September 27, 2021

See NASA’s Pluto explorer before embarkment from Earth


If you would like to see more articles like this please support our coverage of the space program by becoming a Spaceflight Now Member. If everyone who enjoys our website helps fund it, we can expand and improve our coverage further.
Photo credit: Ben Cooper
Photo credit: Ben Cooper/Launchphotography.com

NASA’s New Horizons probe, armored for a nine-year journey through the cold, inhospitable depths of space, launched Jan. 19, 2006, from Cape Canaveral.

Fitted with seven instruments to map Pluto’s topography, atmosphere and composition, New Horizons is approaching the frozen world for a flyby Tuesday nearly three billion miles from Earth.

Built at the Johns Hopkins University Applied Physics Laboratory, New Horizons weighed 1,054 pounds (478 kilograms) with a full load of hydrazine fuel at launch. It carries a 83-inch (2.1-meter) X-band high-gain antenna to transmit data back to Earth across the vast abyss from Pluto.

The photos here, taken by Ben Cooper of Launchphotography.com and used with permission, show the spacecraft before engineers added its plutonium power generator, which went on the probe six days before launch. An inert version of the power source is seen mounted on the spacecraft in these images.

New_Horizons_cleanroom_2
Photo credit: Ben Cooper/Launchphotography.com

Two identical processors are aboard New Horizons, providing fully redundant computing capability, and the probe is blanketed in gold thermal insulation, which consists of 18 layers of Dacron mesh cloth sandwiched between aluminized Mylar and Kapton film.

The multi-layer blankets also protect the spacecraft from high-speed impacts of tiny dust grains it could encounter during the Pluto flyby, and New Horizons’ hydrazine fuel tank is wrapped in Kevlar and Beta cloth to shield it from micrometeoroids, according to Chris Hersman, New Horizons’ mission systems engineer at APL.

The shielding does not protect the spacecraft from larger pebble-size particles, Hersman said.

Engineers designed New Horizons to retain heat generated from the probe’s electronics, keeping its insides around room temperature — between 50 and 85 degrees Fahrenheit — without heaters.

New_Horizons_cleanroom_3
Photo credit: Photo credit: Ben Cooper/Launchphotography.com

New Horizons has 16 small hydrazine-fueled thrusters for in-space maneuvers — eight in primary mode and eight on a backup system. Two star trackers and inertial measurement units supply New Horizons’ computer with information on its position in space.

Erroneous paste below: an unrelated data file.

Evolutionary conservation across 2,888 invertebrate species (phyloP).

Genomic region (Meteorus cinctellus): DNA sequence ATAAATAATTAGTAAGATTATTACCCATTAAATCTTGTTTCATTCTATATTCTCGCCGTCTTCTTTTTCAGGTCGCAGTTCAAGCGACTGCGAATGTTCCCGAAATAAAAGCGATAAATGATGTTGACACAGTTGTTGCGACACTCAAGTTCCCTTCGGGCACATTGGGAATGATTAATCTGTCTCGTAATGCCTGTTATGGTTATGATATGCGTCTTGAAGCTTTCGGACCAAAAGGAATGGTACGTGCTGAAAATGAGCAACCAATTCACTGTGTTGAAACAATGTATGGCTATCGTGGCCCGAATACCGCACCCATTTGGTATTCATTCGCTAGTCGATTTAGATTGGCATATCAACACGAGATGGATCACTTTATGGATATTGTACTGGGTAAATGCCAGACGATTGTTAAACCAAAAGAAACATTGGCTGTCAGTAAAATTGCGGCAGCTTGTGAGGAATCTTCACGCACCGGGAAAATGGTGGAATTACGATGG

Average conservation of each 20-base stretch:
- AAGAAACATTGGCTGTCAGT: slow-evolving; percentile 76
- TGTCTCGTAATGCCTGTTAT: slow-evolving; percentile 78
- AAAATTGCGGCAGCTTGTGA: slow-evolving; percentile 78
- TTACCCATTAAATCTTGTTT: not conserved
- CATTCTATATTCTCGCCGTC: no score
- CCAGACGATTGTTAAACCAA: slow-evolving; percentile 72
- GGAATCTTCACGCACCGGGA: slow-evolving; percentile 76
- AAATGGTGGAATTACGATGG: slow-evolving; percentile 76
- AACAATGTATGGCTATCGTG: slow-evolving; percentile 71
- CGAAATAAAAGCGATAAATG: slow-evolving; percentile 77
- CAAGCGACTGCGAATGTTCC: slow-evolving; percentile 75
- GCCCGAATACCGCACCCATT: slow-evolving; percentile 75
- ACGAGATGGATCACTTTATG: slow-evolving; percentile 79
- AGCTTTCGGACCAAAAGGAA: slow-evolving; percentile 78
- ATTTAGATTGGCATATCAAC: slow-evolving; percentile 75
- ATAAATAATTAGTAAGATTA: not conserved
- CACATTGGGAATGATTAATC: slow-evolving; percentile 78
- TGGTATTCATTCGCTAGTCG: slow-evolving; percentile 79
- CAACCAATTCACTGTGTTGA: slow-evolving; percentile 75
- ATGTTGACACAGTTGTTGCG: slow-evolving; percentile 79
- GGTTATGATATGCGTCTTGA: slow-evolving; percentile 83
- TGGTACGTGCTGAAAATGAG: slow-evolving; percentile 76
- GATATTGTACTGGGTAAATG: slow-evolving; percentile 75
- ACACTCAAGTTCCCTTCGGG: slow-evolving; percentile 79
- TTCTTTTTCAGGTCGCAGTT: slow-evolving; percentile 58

Hersman said Sunday that all systems aboard New Horizons are functioning, including prime and redundant components, and the probe has performed nearly perfectly since launch. Engineers at New Horizons’ control center in Maryland say the craft’s technical hiccups, like a worrying safe mode event July 4 that temporarily halted science observations, were short-term and left no permanent damage.

Managers packed mementos aboard New Horizons, including a portion of Pluto discoverer Clyde Tombaugh’s ashes with an inscription honoring the late astronomer. Two U.S. flags, two CD-ROMs with the names of members of the public and messages from the project team, a cutout of the privately-funded SpaceShipOne suborbital space plane and Florida and Maryland state quarters — representing where the spacecraft was launched and built — are also on the spacecraft.

A U.S. postage stamp issued in 1991, proclaiming Pluto as the final planet “not yet explored,” is also carried on New Horizons.

Photo credit: Ben Cooper/Launchphotography.com
Photo credit: Ben Cooper/Launchphotography.com
Photo credit: Ben Cooper/Launchphotography.com
Photo credit: Ben Cooper/Launchphotography.com
Photo credit: Ben Cooper/Launchphotography.com
Photo credit: Ben Cooper/Launchphotography.com
Photo credit: Ben Cooper/Launchphotography.com
Photo credit: Ben Cooper/Launchphotography.com
Photo credit: Ben Cooper/Launchphotography.com
Photo credit: Ben Cooper/Launchphotography.com
New_Horizons_cleanroom_6
Photo credit: Ben Cooper/Launchphotography.com

Email the author.

Follow Stephen Clark on Twitter: @StephenClark1.


If you would like to see more articles like this please support our coverage of the space program by becoming a Spaceflight Now Member. If everyone who enjoys our website helps fund it, we can expand and improve our coverage further.
Spaceflight Now